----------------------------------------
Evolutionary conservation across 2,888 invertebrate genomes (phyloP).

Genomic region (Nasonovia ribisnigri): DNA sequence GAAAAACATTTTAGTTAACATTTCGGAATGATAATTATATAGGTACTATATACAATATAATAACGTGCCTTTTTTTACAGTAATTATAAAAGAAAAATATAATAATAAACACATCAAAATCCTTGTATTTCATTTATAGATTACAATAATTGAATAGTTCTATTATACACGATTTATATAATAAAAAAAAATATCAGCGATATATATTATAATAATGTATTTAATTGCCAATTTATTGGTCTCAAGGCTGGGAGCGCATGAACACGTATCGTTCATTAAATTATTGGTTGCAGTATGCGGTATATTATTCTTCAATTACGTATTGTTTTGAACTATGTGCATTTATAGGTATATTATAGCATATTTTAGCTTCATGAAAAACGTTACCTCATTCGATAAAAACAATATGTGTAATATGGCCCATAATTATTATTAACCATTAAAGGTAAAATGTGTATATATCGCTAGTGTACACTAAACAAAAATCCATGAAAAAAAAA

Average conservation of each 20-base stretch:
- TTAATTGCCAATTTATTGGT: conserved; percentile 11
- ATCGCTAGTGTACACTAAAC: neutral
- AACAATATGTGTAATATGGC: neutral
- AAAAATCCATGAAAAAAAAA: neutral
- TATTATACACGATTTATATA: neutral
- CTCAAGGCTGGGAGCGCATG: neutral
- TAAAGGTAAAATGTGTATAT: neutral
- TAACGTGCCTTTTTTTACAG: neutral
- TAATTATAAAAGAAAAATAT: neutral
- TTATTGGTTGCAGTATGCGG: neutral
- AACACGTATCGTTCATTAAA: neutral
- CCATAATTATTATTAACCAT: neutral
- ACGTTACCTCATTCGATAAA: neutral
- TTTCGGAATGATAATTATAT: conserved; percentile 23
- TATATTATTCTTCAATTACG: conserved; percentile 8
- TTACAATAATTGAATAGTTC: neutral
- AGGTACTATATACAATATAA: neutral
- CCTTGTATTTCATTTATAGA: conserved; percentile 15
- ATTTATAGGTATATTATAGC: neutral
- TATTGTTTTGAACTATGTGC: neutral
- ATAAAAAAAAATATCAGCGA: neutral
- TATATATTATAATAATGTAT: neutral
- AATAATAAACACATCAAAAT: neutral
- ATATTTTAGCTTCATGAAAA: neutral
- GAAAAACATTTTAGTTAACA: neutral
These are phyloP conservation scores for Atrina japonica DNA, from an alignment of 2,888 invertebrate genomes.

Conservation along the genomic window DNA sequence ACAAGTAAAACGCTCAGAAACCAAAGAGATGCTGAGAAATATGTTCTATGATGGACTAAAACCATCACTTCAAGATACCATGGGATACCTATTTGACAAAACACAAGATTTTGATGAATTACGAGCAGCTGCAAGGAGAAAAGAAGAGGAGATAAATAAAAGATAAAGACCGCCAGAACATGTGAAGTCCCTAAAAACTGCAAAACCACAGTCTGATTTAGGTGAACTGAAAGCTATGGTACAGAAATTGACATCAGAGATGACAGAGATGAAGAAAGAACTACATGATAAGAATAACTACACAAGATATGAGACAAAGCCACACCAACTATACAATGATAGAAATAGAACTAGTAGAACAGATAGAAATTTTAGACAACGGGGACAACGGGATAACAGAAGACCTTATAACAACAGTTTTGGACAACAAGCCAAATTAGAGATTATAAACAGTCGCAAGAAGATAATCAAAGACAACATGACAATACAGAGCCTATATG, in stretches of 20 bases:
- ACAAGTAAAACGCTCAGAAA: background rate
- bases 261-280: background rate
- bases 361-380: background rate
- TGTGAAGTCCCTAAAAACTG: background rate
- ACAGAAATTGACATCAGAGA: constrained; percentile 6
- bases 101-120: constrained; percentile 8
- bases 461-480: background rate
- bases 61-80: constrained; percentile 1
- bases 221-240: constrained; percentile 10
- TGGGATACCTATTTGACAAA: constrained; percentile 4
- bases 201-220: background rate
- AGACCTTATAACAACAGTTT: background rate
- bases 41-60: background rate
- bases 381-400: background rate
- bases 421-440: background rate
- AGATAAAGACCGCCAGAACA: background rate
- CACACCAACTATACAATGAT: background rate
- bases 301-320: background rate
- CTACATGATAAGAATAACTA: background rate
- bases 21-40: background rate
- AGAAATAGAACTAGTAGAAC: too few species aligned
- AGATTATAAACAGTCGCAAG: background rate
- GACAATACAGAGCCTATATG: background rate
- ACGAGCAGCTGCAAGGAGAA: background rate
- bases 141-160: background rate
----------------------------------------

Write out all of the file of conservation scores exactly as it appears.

Evolutionary conservation across 2,888 invertebrate genomes (phyloP).

Genomic region (Nasonovia ribisnigri): DNA sequence GAAAAACATTTTAGTTAACATTTCGGAATGATAATTATATAGGTACTATATACAATATAATAACGTGCCTTTTTTTACAGTAATTATAAAAGAAAAATATAATAATAAACACATCAAAATCCTTGTATTTCATTTATAGATTACAATAATTGAATAGTTCTATTATACACGATTTATATAATAAAAAAAAATATCAGCGATATATATTATAATAATGTATTTAATTGCCAATTTATTGGTCTCAAGGCTGGGAGCGCATGAACACGTATCGTTCATTAAATTATTGGTTGCAGTATGCGGTATATTATTCTTCAATTACGTATTGTTTTGAACTATGTGCATTTATAGGTATATTATAGCATATTTTAGCTTCATGAAAAACGTTACCTCATTCGATAAAAACAATATGTGTAATATGGCCCATAATTATTATTAACCATTAAAGGTAAAATGTGTATATATCGCTAGTGTACACTAAACAAAAATCCATGAAAAAAAAA

Average conservation of each 20-base stretch:
- TTAATTGCCAATTTATTGGT: conserved; percentile 11
- ATCGCTAGTGTACACTAAAC: neutral
- AACAATATGTGTAATATGGC: neutral
- AAAAATCCATGAAAAAAAAA: neutral
- TATTATACACGATTTATATA: neutral
- CTCAAGGCTGGGAGCGCATG: neutral
- TAAAGGTAAAATGTGTATAT: neutral
- TAACGTGCCTTTTTTTACAG: neutral
- TAATTATAAAAGAAAAATAT: neutral
- TTATTGGTTGCAGTATGCGG: neutral
- AACACGTATCGTTCATTAAA: neutral
- CCATAATTATTATTAACCAT: neutral
- ACGTTACCTCATTCGATAAA: neutral
- TTTCGGAATGATAATTATAT: conserved; percentile 23
- TATATTATTCTTCAATTACG: conserved; percentile 8
- TTACAATAATTGAATAGTTC: neutral
- AGGTACTATATACAATATAA: neutral
- CCTTGTATTTCATTTATAGA: conserved; percentile 15
- ATTTATAGGTATATTATAGC: neutral
- TATTGTTTTGAACTATGTGC: neutral
- ATAAAAAAAAATATCAGCGA: neutral
- TATATATTATAATAATGTAT: neutral
- AATAATAAACACATCAAAAT: neutral
- ATATTTTAGCTTCATGAAAA: neutral
- GAAAAACATTTTAGTTAACA: neutral
These are phyloP conservation scores for Atrina japonica DNA, from an alignment of 2,888 invertebrate genomes.

Conservation along the genomic window DNA sequence ACAAGTAAAACGCTCAGAAACCAAAGAGATGCTGAGAAATATGTTCTATGATGGACTAAAACCATCACTTCAAGATACCATGGGATACCTATTTGACAAAACACAAGATTTTGATGAATTACGAGCAGCTGCAAGGAGAAAAGAAGAGGAGATAAATAAAAGATAAAGACCGCCAGAACATGTGAAGTCCCTAAAAACTGCAAAACCACAGTCTGATTTAGGTGAACTGAAAGCTATGGTACAGAAATTGACATCAGAGATGACAGAGATGAAGAAAGAACTACATGATAAGAATAACTACACAAGATATGAGACAAAGCCACACCAACTATACAATGATAGAAATAGAACTAGTAGAACAGATAGAAATTTTAGACAACGGGGACAACGGGATAACAGAAGACCTTATAACAACAGTTTTGGACAACAAGCCAAATTAGAGATTATAAACAGTCGCAAGAAGATAATCAAAGACAACATGACAATACAGAGCCTATATG, in stretches of 20 bases:
- ACAAGTAAAACGCTCAGAAA: background rate
- bases 261-280: background rate
- bases 361-380: background rate
- TGTGAAGTCCCTAAAAACTG: background rate
- ACAGAAATTGACATCAGAGA: constrained; percentile 6
- bases 101-120: constrained; percentile 8
- bases 461-480: background rate
- bases 61-80: constrained; percentile 1
- bases 221-240: constrained; percentile 10
- TGGGATACCTATTTGACAAA: constrained; percentile 4
- bases 201-220: background rate
- AGACCTTATAACAACAGTTT: background rate
- bases 41-60: background rate
- bases 381-400: background rate
- bases 421-440: background rate
- AGATAAAGACCGCCAGAACA: background rate
- CACACCAACTATACAATGAT: background rate
- bases 301-320: background rate
- CTACATGATAAGAATAACTA: background rate
- bases 21-40: background rate
- AGAAATAGAACTAGTAGAAC: too few species aligned
- AGATTATAAACAGTCGCAAG: background rate
- GACAATACAGAGCCTATATG: background rate
- ACGAGCAGCTGCAAGGAGAA: background rate
- bases 141-160: background rate